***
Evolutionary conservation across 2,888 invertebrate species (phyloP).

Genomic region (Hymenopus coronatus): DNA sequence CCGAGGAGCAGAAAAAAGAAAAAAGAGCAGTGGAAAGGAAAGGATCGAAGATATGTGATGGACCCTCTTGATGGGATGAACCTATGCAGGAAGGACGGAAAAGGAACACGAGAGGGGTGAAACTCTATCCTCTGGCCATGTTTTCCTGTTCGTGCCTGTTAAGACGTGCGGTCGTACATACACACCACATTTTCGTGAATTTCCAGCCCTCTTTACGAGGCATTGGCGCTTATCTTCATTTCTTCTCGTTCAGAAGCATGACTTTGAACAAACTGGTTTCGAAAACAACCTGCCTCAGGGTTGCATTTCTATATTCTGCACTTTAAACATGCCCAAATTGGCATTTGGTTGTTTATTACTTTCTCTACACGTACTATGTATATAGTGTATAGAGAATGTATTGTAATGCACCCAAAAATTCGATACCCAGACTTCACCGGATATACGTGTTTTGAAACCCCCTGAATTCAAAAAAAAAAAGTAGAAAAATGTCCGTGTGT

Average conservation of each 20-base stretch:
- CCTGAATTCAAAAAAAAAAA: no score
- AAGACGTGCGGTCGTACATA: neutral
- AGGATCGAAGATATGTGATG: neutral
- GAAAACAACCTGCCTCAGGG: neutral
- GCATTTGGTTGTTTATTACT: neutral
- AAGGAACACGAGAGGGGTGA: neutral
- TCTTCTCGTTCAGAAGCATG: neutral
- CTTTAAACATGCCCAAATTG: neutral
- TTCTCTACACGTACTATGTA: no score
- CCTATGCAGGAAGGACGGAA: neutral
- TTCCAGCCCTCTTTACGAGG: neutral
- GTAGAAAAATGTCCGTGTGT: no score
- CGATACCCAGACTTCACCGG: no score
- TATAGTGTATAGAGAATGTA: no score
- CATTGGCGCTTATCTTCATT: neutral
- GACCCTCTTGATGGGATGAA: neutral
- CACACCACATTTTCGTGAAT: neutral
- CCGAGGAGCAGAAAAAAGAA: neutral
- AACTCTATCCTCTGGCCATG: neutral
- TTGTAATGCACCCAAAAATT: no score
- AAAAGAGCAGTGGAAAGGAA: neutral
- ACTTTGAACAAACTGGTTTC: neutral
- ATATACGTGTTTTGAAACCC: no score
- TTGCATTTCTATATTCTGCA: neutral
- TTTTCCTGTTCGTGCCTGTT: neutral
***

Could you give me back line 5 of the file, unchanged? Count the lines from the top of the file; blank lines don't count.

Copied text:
- AAGACGTGCGGTCGTACATA: neutral